Carol has been researching her family tree for quite a few years now, and one of her great uncles was born in 1888 in a village called Stawiszyn, which is located between Warsaw and Poznań, so we made a small detour to check it out. There’s not much remaining from all those years ago, but it was still good to visit the place.

Carol’s great uncle would most likely have seen this church, dated 1874
The village square

This morning we were up early and took a tram into Poznań old town (a one day travelcard cost a bargain €3.50). At the centre is a photogenic main square which, like so many places we’ve been to now, was flattened during WWII and subsequently rebuilt to look as it did pre-1939.

Poznań old town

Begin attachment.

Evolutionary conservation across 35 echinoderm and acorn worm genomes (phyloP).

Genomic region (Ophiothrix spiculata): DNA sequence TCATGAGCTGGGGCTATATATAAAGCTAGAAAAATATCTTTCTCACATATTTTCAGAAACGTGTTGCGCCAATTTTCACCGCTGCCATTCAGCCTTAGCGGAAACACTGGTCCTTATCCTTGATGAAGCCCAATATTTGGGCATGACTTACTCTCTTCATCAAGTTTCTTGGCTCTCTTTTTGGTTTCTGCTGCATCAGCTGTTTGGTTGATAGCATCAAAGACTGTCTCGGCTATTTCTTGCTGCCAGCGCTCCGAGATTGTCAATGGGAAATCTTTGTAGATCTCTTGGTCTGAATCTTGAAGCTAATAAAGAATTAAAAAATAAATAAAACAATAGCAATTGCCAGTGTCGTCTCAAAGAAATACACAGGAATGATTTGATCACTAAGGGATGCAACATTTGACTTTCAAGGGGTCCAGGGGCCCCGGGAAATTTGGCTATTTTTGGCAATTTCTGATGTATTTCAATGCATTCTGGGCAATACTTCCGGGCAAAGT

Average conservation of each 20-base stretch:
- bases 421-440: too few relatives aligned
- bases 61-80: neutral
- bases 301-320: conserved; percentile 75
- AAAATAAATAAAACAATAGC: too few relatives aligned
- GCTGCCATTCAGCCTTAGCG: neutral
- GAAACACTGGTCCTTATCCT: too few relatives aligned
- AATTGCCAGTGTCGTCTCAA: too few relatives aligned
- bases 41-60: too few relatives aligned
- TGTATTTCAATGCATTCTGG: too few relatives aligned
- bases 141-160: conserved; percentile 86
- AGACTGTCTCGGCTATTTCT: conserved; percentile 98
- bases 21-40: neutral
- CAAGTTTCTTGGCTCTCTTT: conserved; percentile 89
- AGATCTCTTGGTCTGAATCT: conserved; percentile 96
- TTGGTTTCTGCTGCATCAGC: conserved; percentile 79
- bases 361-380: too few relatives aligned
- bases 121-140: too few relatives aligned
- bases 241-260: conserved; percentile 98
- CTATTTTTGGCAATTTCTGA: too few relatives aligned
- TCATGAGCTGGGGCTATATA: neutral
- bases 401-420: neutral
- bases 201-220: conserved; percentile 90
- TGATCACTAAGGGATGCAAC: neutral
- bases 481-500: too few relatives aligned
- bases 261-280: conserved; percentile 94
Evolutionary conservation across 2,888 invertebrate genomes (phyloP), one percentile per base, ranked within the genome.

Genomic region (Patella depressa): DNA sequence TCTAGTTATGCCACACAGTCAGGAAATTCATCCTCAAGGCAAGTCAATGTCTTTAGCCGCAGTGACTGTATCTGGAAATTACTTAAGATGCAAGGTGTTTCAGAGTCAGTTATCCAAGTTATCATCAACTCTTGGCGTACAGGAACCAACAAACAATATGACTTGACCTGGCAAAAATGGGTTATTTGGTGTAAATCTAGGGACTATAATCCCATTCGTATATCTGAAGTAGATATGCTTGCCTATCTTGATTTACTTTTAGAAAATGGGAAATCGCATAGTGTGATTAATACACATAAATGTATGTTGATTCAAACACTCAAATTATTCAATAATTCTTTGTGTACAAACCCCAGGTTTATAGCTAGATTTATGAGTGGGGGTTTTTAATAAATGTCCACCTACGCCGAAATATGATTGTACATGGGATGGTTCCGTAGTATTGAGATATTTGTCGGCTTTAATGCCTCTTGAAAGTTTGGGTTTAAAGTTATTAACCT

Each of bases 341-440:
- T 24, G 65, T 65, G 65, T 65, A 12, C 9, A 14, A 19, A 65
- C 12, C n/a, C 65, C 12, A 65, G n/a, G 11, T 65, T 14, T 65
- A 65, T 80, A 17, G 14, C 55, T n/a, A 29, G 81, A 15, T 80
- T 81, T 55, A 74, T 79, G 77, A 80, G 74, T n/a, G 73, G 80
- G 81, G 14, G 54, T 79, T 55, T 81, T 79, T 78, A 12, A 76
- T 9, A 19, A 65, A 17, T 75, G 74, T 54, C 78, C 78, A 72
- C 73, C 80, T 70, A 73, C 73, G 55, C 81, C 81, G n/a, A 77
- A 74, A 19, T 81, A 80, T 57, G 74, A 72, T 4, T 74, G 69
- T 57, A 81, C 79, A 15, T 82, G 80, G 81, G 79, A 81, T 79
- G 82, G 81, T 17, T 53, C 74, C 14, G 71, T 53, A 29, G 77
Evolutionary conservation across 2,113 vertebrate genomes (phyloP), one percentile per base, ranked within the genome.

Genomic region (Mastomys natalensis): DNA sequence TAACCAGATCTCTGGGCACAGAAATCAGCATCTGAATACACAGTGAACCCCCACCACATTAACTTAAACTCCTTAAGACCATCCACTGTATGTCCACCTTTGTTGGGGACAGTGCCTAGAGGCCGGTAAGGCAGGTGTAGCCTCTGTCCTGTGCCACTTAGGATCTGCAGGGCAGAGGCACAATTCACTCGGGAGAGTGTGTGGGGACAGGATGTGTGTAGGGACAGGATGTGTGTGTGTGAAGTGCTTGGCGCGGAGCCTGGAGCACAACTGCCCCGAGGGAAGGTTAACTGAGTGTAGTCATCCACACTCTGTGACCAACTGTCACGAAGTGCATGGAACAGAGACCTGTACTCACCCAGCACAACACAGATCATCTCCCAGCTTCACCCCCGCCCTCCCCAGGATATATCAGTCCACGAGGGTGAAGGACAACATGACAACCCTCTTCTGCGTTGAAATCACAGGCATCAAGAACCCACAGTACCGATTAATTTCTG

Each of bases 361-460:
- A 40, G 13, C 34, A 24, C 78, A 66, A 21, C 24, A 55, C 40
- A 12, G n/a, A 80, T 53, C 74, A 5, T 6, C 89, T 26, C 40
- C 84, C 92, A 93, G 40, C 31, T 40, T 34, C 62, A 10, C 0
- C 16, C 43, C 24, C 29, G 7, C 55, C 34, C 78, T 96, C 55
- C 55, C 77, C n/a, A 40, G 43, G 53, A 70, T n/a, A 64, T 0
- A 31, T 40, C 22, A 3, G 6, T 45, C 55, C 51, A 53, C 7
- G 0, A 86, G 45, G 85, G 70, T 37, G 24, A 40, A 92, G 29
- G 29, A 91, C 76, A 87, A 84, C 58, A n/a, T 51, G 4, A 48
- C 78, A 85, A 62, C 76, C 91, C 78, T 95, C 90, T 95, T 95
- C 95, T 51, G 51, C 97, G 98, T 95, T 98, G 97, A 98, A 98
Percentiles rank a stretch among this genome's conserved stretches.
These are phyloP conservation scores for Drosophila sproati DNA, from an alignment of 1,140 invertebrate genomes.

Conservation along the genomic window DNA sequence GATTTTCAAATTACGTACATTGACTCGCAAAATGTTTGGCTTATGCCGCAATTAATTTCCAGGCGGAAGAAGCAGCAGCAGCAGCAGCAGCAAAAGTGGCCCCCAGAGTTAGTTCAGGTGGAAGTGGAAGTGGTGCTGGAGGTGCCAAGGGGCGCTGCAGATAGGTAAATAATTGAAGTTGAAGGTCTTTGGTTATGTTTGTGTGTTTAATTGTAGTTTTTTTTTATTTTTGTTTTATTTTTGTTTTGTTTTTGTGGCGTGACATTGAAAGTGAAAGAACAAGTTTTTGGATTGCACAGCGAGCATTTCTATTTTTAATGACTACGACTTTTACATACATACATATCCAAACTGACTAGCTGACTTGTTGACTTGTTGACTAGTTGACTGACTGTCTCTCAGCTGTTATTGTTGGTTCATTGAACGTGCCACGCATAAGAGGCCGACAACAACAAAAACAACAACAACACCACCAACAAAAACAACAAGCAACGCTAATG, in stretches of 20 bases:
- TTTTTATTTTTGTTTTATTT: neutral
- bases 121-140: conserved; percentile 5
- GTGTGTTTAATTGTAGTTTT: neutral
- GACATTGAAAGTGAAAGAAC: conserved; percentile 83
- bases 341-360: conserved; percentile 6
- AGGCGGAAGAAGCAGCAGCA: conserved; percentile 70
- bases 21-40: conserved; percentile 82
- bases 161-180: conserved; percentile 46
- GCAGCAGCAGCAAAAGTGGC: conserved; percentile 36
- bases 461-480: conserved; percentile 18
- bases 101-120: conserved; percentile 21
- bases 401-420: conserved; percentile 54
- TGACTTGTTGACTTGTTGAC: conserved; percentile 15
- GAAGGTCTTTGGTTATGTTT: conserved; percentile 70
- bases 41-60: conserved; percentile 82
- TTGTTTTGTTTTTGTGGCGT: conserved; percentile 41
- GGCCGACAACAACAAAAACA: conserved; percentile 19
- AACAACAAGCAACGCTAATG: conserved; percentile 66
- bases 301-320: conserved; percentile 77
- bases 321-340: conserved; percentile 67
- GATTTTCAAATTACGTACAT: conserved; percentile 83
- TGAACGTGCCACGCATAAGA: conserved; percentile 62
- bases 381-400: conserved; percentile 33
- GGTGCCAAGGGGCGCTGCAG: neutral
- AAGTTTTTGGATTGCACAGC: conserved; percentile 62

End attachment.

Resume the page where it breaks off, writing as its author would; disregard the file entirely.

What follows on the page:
Poznań old town
Poznań old town
Art Deco style bank building
This former synagogue only survived WWII because the Nazis converted it to swimming baths
Street art or advert?
Golem sculpture
Stary Marych monument
Bamber monument – this was a lot smaller than it looked in the tourist guide
Communist-era memorial
Memorial to the 1956 Uprising

We spent the morning wandering around the old town, and after lunch we walked to Park Citadela, where there’s a Commonwealth War Graves Commission cemetery, alongside separate cemeteries for Polish, German and Russian soldiers.

Polish airmen buried in the Commonwealth cemetery
Red Army memorial
Russian cemetery
German cemetery
Polish cemetery

The 1963 film The Great Escape was based on a true story where 76 prisoners escaped from Stalag Luft III in Sagan (now Żagań). Only three of them made a home run, and 50 of those recaptured were executed. The bodies of many of these are buried at Poznań.

Grave of Squadron Leader Roger Bushell – the character of Roger Bartlett in the Great Escape (portrayed by Richard Attenborough) was said to be based on him

We spent the remainder of the day exploring the town and riding the trams.